When it came time for the 2011 Academy Awards, along with half the estrogen-laden carbon units on the planet I was voting for Colin Firth… and Geoffrey Rush, of course, because I intend to talk about acting rather than raw sexiness. Really, I do.
The King’s Speech is one fine example of what happens when a boatload of really able people are lucky enough to be thrown into the same room with each other. They did such a good job of convincing me, that I’m sure Colin Firth will still be stammering in his next movie. I did notice that Derek Jacobi finally lost his stutter. For years, I was sure that was him and not the role he was playing!
Which leads me to think about actors, musicians, dancers, athletes and other performers in general.They are mightily challenged to be at the top of their art or their game when they’re working, and to go back to being who they are when they are finished working.
This was Moshe Feldenkrais’s admonition to all performers:
Be what you need to be and do what you need to do while you create your art.
The same thing applies to the rest of us: In whatever it is in your life that requires you to take on a configuration that may be less than ideal, and then…
When you’re finished, let it go and be yourself!
Letting go of it…
Sometimes, it’s not so easy to let go of the thing we’ve put on. A simple example of this from my own practice is the violinist who locked her violin in the trunk of her car, and then walked into my house carrying an imaginary violin between her shoulder and her chin!
In contrast to performers, our challenge as practitioners is to be ourselves while we are working, because who we are is what attracts our clients to us. Believing that is hard enough — understanding what to do with it so that we remain authentic and stay in our integrity at the same time we promote our business seems to be nearly impossible for the majority of practitioners.
What does it take to be yourself?
Most of us say we want that, and to do it, we need to know who we are. Indeed, with our overwhelming focus on awareness and its role in the benefits that come from our work, it’s clear that “know thyself” is a foundational principle of the Feldenkrais® Method, which is the modality I trained in. However, it strikes me that for most practitioners, this principle lands close to home.
What’s the point?
If you don’t feel you can be yourself, what’s the point in knowing yourself? In fact, knowing yourself without feeling the freedom to be yourself may actually be painful, especially when it comes to our role as hands-on practitioners. When we don’t feel the freedom to be who we are, we never come across as completely genuine, and our clients can always sense some misalignment between what we say and how we present ourselves.
We all need role models, and most of us actively search them out. I can’t tell you how many times I’ve been teaching in a Feldenkrais training program, and heard from someone “Wow, I just realized that I could actually be a Feldenkrais practitioner like you! What a relief! I’ve been worried, because there’s no way I can be a practitioner like my E.D.”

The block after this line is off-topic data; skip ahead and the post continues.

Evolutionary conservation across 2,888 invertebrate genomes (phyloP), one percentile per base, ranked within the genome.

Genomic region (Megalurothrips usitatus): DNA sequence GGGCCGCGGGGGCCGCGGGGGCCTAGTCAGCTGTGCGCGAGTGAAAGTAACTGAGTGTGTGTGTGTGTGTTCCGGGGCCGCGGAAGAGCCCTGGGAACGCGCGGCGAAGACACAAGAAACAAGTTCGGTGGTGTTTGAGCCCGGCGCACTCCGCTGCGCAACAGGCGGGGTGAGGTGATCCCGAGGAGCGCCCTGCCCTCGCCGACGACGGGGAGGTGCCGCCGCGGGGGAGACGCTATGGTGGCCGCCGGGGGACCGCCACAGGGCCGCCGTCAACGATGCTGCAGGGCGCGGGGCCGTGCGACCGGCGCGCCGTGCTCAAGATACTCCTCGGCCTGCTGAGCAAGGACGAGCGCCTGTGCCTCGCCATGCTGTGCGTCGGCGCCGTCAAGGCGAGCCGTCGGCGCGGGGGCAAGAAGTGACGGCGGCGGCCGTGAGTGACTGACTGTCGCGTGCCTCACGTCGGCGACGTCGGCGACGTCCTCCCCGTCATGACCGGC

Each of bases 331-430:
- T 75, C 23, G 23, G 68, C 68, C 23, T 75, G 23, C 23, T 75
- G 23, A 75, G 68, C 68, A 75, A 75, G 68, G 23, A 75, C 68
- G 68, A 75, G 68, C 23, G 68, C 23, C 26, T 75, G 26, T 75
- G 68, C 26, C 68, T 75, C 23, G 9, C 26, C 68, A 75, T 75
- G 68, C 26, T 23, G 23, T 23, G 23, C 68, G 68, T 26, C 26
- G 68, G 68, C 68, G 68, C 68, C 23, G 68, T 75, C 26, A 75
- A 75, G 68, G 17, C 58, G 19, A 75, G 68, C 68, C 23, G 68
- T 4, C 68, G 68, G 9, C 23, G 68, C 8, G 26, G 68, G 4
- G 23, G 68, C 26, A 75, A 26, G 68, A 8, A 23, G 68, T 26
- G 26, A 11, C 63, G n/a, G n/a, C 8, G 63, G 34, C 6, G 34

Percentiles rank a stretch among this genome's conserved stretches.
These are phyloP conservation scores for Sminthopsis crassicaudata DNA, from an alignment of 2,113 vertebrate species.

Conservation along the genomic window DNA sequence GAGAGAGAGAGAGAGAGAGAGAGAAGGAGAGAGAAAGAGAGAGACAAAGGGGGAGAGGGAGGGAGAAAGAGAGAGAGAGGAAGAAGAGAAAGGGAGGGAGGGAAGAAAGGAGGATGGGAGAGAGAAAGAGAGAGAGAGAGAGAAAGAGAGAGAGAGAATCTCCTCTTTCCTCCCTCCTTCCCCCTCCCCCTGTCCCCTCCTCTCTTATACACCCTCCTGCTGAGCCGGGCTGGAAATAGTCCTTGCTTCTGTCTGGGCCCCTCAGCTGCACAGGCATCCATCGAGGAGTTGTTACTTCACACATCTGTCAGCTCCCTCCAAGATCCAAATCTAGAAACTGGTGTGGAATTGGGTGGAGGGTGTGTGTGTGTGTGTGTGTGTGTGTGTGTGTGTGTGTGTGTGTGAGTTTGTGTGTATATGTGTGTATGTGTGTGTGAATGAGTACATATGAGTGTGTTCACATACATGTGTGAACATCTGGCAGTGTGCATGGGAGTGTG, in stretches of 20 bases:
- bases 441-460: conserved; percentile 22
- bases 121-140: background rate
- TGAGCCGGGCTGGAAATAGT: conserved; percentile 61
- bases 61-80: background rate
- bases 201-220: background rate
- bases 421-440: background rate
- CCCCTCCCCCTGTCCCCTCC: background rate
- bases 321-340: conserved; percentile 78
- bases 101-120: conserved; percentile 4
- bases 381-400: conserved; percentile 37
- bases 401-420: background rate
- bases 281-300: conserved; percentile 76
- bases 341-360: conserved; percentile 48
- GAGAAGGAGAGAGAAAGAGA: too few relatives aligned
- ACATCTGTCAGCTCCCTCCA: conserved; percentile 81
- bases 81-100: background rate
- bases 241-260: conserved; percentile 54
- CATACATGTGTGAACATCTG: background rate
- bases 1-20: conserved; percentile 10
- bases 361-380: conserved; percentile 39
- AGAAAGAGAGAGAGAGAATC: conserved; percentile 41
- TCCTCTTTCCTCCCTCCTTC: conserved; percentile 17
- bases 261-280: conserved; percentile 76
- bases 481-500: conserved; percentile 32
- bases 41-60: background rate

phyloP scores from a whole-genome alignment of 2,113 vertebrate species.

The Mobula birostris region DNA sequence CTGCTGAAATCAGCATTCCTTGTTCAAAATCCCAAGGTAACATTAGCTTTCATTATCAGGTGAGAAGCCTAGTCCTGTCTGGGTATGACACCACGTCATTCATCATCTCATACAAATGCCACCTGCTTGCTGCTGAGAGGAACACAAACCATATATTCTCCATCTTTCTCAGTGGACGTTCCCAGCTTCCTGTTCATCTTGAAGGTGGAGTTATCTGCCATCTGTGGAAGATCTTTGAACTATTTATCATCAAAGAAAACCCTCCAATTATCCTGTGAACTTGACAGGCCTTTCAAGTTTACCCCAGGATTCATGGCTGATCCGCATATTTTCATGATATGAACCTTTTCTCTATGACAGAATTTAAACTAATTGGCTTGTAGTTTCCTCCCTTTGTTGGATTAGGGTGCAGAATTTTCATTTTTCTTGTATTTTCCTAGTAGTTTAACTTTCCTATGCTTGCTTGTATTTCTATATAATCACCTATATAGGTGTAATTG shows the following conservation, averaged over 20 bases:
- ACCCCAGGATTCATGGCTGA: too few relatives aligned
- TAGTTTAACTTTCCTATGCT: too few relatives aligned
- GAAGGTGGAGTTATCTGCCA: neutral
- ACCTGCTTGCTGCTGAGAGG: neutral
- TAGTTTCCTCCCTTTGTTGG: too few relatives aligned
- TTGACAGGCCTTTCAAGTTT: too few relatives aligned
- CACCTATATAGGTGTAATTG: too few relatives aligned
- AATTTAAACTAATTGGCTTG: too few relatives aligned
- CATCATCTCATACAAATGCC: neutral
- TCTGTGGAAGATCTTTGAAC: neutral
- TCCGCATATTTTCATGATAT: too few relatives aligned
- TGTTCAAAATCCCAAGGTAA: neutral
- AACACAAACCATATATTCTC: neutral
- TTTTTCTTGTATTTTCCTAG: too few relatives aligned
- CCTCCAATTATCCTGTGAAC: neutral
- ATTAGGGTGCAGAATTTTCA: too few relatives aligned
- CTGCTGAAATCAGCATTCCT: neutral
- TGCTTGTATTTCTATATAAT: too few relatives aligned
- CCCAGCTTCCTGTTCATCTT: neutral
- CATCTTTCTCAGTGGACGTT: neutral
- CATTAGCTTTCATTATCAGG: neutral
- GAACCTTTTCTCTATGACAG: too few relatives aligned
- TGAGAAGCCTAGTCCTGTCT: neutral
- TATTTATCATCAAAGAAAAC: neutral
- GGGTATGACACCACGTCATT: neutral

On the one hand, this is gratifying.
On the other hand, I know that every one of us needs to find our own way of being a practitioner of whatever modality we call “ours.” Just as in my training, I was told repeatedly that I needed to develop my own handwriting — and while it was possible to imitate different ways of being a practitioner for a while, eventually it’s necessary for every one of us to find our own authenticity in our work — or our clients will not be able to find us.
Think about it in relation to your own practice:
- Who are you trying to be when you work?
- Who do you think you should be when you try to get clients?
- Are you emulating a favorite trainer – or perhaps the 1st person who gave you session or introduced you to your work?
- What things about yourself do you try to hide when you work with another person?
- What things do you do that feel like they’re not really you?
- On a scale of 1-10, how authentic do you feel, when you work with your clients?
- What do you do that works and rates that number?
- If the number isn’t 10, what would it take to get there?
It’s impossible to recreate the success of another person whose story and entire persona are different from your own, even if your skill set is roughly the same. Ultimately, in order to become an authentic practitioner, you have to acknowledge and build on your own natural strengths and talents and unique life story.
We have infinite possibilities…
One of the most wondrous things about hands-on work is the infinite variety of ways it can be expressed, through the infinite variety of the people who practice it in all its varied forms.
I know that the authentic practitioner you are is exactly the right practitioner for the people who are looking for you.
Bringing that practitioner into the spotlight is likely the most important work you can do to get the practice you want!
Discover what your strengths might be
One step you can take is to discover what your inborn strengths might be. It will help you to become visible to your clients in an easier, more natural way. Click here to take an introductory version of the assessment I use with my clients. It’s free and you’ll get a glimpse of what makes you unique and valuable to your clients!
Take the first step toward getting clients in a way that feels just like you!
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